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1 Introductory concepts 2  Market mechanism  3 Elasticities  4 Market structures 5  Market failures  6  Macro economic activity/eco growth  7 Inflation 8  Employment & unemployment  9  External Stability  10  Income distribution 11.Factors affecting economy  12  Fiscal/Budgetary policy  13  Monetary Policy   14 Aggregate Supply Policies  15 The Policy Mix

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Alternative measures of a nation’s welfare or living standards


The Genuine Progress Indicator (GPI)


The GPI is an indicator of national well being that seeks to overcome the difficulties associated with the use of GDP (or real GDP per capita) as a measure of overall living standards for a nation.  Like GDP, the GPI starts with a focus on expenditure on goods and services to provide an idea about how our material living standards are likely to have changed over time.  However, it then takes into account a host of other factors not taken into account by GDP estimates.  These include things like the social costs associated with unemployment, crime, problem gambling, excessive work, natural resource depletion and pollution.  To illustrate how GPI statistics are likely to be different to GDP statistics, we will use the example of problem gambling, which has debilitating impacts on families and society more generally.  For simplicity, let’s assume that the Australians spent $800m in 2015 on goods that are inherently bad for us, such as cigarettes. This amount would be included as part of GDP, and living standards as measured by GDP per capita would be inflated.  However, the bulk of this $800m would be subtracted in the GPI because it actually detracts from national welfare, despite it adding to the production effort.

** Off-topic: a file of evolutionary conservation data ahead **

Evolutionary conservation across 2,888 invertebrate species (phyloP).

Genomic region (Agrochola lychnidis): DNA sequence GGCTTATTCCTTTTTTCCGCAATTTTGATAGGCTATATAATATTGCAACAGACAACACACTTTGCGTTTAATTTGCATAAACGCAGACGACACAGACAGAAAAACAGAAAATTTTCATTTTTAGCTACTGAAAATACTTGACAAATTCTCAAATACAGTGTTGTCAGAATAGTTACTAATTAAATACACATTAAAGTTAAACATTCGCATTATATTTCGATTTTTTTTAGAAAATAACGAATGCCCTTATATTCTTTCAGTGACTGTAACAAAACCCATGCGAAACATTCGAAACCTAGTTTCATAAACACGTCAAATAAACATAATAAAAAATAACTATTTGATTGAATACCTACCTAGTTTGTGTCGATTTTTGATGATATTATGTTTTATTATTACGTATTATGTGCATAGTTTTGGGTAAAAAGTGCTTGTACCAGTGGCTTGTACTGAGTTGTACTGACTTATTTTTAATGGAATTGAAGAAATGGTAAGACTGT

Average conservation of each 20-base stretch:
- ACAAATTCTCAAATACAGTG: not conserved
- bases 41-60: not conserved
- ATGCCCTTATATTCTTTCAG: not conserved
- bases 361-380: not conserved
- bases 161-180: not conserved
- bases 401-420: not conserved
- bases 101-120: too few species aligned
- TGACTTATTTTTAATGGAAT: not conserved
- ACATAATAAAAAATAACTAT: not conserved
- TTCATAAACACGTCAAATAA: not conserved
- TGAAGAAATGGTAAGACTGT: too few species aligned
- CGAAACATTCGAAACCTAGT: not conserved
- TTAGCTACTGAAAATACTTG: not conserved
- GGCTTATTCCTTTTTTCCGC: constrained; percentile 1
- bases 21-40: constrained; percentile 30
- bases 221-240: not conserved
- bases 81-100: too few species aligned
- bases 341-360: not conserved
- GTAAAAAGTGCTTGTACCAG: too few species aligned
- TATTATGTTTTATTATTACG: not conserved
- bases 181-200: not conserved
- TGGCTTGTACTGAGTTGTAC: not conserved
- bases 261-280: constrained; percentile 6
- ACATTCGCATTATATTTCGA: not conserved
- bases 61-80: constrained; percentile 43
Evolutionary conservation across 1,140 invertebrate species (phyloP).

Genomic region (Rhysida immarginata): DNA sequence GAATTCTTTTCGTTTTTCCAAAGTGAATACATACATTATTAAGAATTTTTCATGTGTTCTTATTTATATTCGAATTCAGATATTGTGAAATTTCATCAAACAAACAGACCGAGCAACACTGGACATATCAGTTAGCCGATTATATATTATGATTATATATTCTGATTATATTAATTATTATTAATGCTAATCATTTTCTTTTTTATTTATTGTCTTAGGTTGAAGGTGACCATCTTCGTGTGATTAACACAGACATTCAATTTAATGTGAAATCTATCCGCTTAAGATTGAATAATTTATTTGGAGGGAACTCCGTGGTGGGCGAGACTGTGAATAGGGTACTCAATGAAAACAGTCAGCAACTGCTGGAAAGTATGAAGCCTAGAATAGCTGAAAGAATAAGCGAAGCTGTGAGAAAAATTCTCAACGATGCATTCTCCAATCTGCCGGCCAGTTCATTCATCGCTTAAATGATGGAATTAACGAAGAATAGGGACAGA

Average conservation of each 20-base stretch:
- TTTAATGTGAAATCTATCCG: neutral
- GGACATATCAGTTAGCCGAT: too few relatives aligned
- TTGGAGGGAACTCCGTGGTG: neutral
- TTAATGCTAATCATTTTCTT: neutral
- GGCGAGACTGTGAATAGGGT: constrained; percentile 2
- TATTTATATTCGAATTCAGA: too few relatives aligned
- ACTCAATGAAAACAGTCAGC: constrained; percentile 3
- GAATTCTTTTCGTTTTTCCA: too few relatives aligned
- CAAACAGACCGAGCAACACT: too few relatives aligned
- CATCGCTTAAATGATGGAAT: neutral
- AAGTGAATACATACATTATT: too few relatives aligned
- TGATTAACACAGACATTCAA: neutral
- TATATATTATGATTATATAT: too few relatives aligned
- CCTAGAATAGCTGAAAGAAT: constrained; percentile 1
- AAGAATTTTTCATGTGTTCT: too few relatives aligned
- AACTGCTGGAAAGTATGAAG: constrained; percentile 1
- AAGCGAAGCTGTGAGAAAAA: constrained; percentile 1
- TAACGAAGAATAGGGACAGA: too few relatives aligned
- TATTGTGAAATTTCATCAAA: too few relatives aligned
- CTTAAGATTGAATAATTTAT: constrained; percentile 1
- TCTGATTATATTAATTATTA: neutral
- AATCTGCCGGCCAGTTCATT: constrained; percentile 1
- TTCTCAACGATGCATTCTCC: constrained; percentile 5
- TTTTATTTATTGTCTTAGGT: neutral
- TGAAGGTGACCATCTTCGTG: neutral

Measures of Australia’s Progress (MAP)


In 2002, the ABS attempted to address some of the limitations associated with the use of its statistics as measures of ‘the nation’s progress’ or our ‘national well-being’.  It introduced a new publication called ‘Measures of Australia’s Progress’ (Cat. No. 1370) with the specific purpose of finding an answer to the question:  ‘Is life in Australia getting better?’ While the ABS makes it clear that it is too difficult to arrive at a definitive answer, the publication of a number of indicators helps to provide some picture of our progress over time.  


Click on the ABS produced video ‘What is MAP


The ABS has formulated four key ‘domains’ that are used to summarise the overall changes in our nation’s ‘wealth’ over time.  These are:



Within each of these domains, there are a number of ‘dimensions’ that serve to provide an indication of the changes that might be taking place in the nation’s ‘progress’ over time.  For example, within the ‘society’ domain, the dimensions include changes that may have taken place in our health, work situations or safety.  Within the ‘economy’ domain, national income and productivity  are important, within the ‘environment’ domain, dimensions such as changes in biodiversity and levels of waste are relevant.  Within the ‘governance’ domain,  the opportunity to participate in decision making and governance processes in Australia is relevant.


Within each dimension there is a range of statistical measures that provides an indication of how the dimensions have changed, and these are known as ‘progress indicators.’  For example, a progress indicator related to society’s health is the statistic ‘life expectancy,’ and a progress indicator for national income is ‘real national disposable income per capita.’  The latest results can be viewed here.


Happiness indicators


The most commonly used survey of ‘happiness’ around the globe is produced by the Sustainable Development Solutions Network.  It examines changes in the happiness levels of 158 countries around the world.  The first report was published in 2012, the second in 2013, and the third on April 23, 2015.  It reveals that Australia is currently the 10th happiness country in the world.  The chart below highlights the rankings of the top 53 countries and the full report can be downloaded here.


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